The warm sounds will send nostalgic shivers down your spine and make you remember humid summer fields of the past. Noah “Panda Bear” Lennox, David “Avey Tare” Portner, and Brian “Geologist” Weitz have fully succeeded in their goal of making a record that is an “amazing outdoor listening experience” by molding their impossibly weird songwriting formula into something somewhat accessible. One could say that this is the Pet Sounds of the decade, it draws upon Brian Wilson’s pioneering vocal harmonies and his warm summer demeanor. While this record will not be remembered to be quite as legendary as the Beach Boy’s incredible magnum opus, I think it is a beautifully rendered and erratically updated 2009 tribute, somewhat realized by the band or otherwise. So indeed, this is a “pop” record. But make no mistake fans of Feels or Strawberry Jam, the meditated experimentation and “freak folk” that made Animal Collective an indie legend is preserved in tact, as portrayed by the gorgeous and dreamy “In The Flowers” or the sprawling “No More Running.” Both fans that have been around since Here Comes The Indian and virgin ears never before touched by AC should get a treat out of this one.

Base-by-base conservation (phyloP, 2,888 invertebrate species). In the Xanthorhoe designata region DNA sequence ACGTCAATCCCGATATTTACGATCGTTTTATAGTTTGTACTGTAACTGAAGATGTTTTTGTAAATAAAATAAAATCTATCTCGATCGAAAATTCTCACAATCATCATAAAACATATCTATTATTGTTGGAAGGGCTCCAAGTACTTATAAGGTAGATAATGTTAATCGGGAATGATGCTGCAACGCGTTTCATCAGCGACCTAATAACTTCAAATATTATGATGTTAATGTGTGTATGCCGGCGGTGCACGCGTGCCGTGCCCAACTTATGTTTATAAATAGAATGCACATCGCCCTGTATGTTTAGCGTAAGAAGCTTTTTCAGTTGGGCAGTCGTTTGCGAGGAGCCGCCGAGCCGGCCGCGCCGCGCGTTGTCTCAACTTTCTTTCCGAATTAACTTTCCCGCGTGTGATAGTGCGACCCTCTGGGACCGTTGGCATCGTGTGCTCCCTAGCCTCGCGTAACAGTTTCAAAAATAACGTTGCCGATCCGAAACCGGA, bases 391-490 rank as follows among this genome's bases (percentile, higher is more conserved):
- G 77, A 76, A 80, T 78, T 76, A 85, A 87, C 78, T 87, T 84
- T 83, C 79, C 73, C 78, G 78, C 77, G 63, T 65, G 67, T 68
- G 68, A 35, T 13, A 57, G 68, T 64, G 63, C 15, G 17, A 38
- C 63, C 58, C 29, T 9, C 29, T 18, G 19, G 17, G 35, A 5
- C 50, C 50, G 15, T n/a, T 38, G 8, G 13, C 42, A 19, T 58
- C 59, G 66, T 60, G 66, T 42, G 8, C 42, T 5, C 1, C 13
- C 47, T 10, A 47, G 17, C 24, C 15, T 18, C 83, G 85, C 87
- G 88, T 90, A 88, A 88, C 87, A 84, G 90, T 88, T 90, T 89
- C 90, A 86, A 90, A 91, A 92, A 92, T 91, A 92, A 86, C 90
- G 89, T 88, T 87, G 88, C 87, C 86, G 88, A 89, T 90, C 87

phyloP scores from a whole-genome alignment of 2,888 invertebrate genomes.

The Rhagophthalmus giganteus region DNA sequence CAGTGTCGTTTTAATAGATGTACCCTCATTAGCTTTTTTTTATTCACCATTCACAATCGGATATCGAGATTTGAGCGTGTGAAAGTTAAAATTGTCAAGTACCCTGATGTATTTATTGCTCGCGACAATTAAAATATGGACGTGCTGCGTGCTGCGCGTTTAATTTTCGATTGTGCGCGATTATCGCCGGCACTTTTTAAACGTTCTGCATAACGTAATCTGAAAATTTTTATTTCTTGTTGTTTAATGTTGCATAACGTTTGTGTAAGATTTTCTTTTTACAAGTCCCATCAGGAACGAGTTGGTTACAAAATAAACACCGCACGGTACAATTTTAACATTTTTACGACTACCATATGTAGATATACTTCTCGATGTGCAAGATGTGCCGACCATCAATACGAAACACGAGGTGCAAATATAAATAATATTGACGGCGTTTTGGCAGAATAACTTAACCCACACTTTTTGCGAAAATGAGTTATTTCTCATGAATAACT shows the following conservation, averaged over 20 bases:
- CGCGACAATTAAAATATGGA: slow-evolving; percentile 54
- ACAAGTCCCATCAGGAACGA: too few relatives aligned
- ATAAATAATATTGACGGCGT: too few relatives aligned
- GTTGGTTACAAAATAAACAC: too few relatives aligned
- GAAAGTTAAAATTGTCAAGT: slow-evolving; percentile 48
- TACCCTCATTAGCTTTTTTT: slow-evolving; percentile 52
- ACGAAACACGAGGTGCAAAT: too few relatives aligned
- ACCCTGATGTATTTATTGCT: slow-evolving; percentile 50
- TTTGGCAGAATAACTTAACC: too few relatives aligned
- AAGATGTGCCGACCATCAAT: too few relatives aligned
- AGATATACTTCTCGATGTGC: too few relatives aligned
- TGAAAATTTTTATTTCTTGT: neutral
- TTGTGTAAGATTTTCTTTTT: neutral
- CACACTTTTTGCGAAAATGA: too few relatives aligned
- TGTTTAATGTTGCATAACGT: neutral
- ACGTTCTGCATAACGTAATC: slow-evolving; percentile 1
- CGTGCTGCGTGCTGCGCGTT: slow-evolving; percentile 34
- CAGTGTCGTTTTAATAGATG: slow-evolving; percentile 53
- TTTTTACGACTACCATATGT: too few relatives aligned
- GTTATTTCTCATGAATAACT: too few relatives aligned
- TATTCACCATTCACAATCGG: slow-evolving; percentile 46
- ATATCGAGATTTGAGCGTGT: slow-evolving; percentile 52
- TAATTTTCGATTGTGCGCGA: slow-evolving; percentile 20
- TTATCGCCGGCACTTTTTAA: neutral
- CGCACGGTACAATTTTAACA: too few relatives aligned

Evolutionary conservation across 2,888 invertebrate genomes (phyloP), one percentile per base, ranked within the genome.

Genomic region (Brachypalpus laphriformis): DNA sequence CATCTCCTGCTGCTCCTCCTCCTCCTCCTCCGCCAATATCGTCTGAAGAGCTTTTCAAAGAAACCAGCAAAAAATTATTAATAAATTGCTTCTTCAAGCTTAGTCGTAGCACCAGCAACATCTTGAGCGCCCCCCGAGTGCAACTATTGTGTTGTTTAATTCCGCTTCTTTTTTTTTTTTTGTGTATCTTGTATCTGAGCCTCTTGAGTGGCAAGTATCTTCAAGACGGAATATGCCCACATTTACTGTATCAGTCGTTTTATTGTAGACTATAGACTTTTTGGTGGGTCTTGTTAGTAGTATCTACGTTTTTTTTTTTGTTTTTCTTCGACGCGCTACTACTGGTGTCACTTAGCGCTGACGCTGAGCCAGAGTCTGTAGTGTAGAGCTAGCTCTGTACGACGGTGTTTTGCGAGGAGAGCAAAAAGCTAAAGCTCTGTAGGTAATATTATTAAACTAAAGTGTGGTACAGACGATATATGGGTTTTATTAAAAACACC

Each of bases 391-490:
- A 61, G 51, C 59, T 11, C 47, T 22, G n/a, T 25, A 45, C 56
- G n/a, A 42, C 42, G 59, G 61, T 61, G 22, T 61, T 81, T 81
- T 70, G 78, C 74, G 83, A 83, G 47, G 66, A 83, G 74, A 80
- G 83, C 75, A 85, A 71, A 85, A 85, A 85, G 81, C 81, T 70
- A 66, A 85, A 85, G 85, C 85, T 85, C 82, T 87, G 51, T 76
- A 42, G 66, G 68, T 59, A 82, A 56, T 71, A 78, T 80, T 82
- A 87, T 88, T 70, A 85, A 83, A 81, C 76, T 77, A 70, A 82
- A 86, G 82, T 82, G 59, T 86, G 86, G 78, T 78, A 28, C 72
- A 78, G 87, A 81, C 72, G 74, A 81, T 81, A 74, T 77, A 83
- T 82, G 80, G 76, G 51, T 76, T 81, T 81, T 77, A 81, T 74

To tell the truth, because this was released in January I got sort of burnt out listening to this by close to the end of 2009. But after a couple months of avoiding it I had to come back to it and realize its genius once again. Frantic, beautiful, tribal, and epic, Merriweather Post Pavilion erects a crown jewel onto the end of their first decade of music with arguably their best album. I think it’s more than easy to say that this will cement AC as one of the most legendary independent bands of all time, and in my opinion, hands down one of the best bands of the decade.

Listen to “Summertime Clothes”:

Honorable Mentions:
Modest Mouse - No One's First and You're Next EP